A 27-year-old nurse nicknamed the "Angel of Death" appeared in handcuffs before a German court and begged for forgiveness as he faced trial on charges of murder and manslaughter in the country's worst serial killings case since the Second World War.
Stephan Letter is accused of murdering 16 elderly patients in his care at a clinic in Sonthofen, Bavaria, and causing the deaths of 13 others by injecting them with lethal drugs. The deaths occurred between January 2003 and his arrest in July 2004.
In several cases his victims died only hours after being admitted to hospital. Others, who were recovering, had told relatives of their plans to go on holiday once released from the clinic. He is alleged to have killed a patient at his own request in only one case.
Yesterday, Letter, wearing a dark suit and grey-striped tie, appeared before judges in the Bavarian town of Kempten. He admitted causing the deaths of 12 patients and begged their relatives and his hospital colleagues for forgiveness: "I know that I acted completely contrary to the ethics of my profession," he said. "I wanted to help the patients out of spontaneous feelings of sympathy, although I now realise how catastrophically wrong my actions were," he added.
Relatives of Letter's victims, who were present in court, reacted to his statement with shock. "These excuses are utterly grotesque," said the 26-year-old granddaughter of a patient he allegedly killed.
Prosecutors dismissed Letter's claims that he wanted to "liberate" patients from suffering. "The accused wanted to be the arbiter of life and death," said Peter Koch, state prosecutor. "He selected his victims according to his own whims."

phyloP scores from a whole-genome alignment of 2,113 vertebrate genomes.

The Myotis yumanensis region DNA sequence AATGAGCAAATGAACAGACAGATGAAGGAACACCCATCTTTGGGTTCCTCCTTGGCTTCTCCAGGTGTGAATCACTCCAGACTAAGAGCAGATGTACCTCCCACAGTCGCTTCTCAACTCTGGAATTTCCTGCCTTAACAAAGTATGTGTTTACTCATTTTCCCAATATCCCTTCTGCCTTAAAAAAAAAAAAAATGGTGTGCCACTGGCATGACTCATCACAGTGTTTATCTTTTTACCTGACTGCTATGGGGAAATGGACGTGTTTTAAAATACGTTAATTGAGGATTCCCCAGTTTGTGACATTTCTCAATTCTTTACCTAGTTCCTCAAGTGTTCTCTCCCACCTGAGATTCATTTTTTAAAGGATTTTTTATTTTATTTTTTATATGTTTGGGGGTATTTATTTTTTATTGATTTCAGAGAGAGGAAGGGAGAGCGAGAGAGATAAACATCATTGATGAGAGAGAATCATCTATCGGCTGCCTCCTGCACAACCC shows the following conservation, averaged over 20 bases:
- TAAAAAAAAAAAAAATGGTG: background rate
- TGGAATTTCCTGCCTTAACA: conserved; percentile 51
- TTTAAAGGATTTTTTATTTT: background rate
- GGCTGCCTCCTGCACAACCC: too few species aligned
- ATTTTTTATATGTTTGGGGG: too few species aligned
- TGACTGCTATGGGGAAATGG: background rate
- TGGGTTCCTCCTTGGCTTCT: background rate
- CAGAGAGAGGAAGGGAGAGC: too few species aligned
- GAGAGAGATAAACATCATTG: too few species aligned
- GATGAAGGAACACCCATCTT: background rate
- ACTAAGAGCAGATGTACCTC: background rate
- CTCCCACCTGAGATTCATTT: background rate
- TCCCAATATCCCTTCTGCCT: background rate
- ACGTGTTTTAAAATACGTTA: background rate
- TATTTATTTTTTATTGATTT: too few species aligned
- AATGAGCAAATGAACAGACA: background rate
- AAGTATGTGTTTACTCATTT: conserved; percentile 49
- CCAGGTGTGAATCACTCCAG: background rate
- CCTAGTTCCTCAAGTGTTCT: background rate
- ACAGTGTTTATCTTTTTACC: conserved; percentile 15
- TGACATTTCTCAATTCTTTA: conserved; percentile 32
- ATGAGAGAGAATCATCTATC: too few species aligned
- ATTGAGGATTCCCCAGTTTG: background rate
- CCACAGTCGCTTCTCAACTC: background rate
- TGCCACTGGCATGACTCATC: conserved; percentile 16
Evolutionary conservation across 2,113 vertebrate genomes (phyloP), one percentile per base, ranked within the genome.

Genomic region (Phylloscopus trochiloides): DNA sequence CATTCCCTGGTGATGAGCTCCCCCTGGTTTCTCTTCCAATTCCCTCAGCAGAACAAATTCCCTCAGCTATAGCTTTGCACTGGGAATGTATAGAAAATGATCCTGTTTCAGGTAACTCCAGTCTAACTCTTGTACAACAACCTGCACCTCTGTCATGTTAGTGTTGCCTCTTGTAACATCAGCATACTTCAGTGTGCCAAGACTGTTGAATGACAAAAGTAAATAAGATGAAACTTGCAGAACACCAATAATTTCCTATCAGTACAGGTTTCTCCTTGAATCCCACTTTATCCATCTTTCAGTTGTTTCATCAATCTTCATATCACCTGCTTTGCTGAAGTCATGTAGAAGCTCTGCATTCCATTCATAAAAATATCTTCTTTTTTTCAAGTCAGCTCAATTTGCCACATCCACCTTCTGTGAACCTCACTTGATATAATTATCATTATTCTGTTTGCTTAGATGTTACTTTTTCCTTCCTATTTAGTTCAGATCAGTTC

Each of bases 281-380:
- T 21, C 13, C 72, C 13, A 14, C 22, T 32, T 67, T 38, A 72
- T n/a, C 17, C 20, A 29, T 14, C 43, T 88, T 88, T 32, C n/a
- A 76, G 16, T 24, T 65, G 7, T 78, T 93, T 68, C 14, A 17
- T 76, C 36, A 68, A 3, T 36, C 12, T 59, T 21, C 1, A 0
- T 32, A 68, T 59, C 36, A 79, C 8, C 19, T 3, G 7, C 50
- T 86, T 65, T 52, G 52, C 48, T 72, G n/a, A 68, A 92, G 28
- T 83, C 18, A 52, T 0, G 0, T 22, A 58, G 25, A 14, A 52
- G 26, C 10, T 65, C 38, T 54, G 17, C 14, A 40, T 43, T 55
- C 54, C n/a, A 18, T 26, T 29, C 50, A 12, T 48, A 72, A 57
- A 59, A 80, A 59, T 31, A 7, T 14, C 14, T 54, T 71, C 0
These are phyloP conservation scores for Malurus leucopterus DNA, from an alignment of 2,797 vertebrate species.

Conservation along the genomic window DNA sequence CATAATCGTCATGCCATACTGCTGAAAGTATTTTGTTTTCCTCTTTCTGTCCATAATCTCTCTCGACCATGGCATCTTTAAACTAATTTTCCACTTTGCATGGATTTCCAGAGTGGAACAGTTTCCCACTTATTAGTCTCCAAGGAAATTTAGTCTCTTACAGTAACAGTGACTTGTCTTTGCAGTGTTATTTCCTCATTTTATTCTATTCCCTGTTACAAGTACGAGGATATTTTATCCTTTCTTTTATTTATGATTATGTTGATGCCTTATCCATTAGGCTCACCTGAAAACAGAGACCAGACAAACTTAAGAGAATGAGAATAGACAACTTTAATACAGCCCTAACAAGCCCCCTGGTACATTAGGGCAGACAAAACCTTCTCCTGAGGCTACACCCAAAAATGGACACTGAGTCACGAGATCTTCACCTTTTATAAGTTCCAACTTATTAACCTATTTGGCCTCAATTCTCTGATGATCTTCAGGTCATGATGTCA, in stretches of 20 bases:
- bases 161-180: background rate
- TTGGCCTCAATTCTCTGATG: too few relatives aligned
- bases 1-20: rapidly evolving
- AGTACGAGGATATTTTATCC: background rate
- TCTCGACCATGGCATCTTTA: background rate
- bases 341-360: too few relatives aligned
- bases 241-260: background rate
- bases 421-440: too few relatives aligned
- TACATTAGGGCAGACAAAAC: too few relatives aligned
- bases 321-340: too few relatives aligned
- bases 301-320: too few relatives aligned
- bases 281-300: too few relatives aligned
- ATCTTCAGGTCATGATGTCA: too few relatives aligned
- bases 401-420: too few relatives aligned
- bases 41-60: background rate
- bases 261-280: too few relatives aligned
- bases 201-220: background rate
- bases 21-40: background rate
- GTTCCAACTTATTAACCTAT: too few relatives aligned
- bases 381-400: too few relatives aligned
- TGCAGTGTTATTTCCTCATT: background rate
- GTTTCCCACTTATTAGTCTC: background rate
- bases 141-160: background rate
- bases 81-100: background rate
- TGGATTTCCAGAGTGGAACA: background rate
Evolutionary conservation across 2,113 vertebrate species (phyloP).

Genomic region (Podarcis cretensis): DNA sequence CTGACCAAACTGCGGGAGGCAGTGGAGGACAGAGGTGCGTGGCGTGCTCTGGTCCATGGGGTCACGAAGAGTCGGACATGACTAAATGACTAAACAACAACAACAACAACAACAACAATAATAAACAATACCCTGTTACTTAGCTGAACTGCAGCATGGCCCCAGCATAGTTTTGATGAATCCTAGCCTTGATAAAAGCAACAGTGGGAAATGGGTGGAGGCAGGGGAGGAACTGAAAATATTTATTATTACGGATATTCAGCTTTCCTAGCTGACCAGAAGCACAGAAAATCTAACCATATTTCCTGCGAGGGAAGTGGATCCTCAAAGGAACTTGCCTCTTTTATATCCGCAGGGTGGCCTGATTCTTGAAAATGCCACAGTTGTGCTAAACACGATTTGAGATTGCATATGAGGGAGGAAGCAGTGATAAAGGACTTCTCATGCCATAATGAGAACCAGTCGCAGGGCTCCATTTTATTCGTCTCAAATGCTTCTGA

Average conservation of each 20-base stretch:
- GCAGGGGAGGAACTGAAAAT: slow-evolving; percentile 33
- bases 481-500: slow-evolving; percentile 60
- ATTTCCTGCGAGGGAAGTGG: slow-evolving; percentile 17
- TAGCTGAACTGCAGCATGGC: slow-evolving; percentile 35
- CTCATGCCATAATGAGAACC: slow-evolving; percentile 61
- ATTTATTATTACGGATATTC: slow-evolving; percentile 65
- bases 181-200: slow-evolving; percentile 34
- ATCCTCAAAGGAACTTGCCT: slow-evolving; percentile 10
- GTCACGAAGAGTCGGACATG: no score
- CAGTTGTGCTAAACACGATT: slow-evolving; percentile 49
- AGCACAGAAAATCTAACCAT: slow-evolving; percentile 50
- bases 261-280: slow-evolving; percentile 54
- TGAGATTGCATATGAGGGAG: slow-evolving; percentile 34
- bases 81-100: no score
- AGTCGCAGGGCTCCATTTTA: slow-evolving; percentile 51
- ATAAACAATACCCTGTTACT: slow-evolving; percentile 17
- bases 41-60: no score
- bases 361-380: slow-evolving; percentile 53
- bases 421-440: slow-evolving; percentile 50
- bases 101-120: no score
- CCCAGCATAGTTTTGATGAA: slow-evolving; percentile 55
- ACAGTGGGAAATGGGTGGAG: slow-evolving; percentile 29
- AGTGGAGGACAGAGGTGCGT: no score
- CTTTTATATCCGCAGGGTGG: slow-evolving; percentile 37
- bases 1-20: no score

The Sonthofen clinic murders shocked Germany when the scale of the killings emerged in 2004. State prosecutors ordered the exhumation and examination of 43 patients who died at the clinic during the accused's time there. But a further 38 patients had been cremated.
Letter was taken into custody after police, acting on a tip-off from clinic staff, found huge quantities of the deadly drug lysthenon and other muscle relaxants had gone missing from the hospital. Letter was said to have injected his victims with a mixture of the drugs.
Doctors saidthat the number of deaths was not remarkable for a clinic specialising in treating the elderly and that Letter had chosen to work mostly at night. As a result the killings had gone unnoticed.
Letter has claimed that his previous work exposed him to the "horror of retirement homes" to which he did not want to subject his patients.
More than 80 witnesses are due to give evidence at the trial, which is expected to take four months. If convicted, Letter faces a sentence of life imprisonment.Reuse content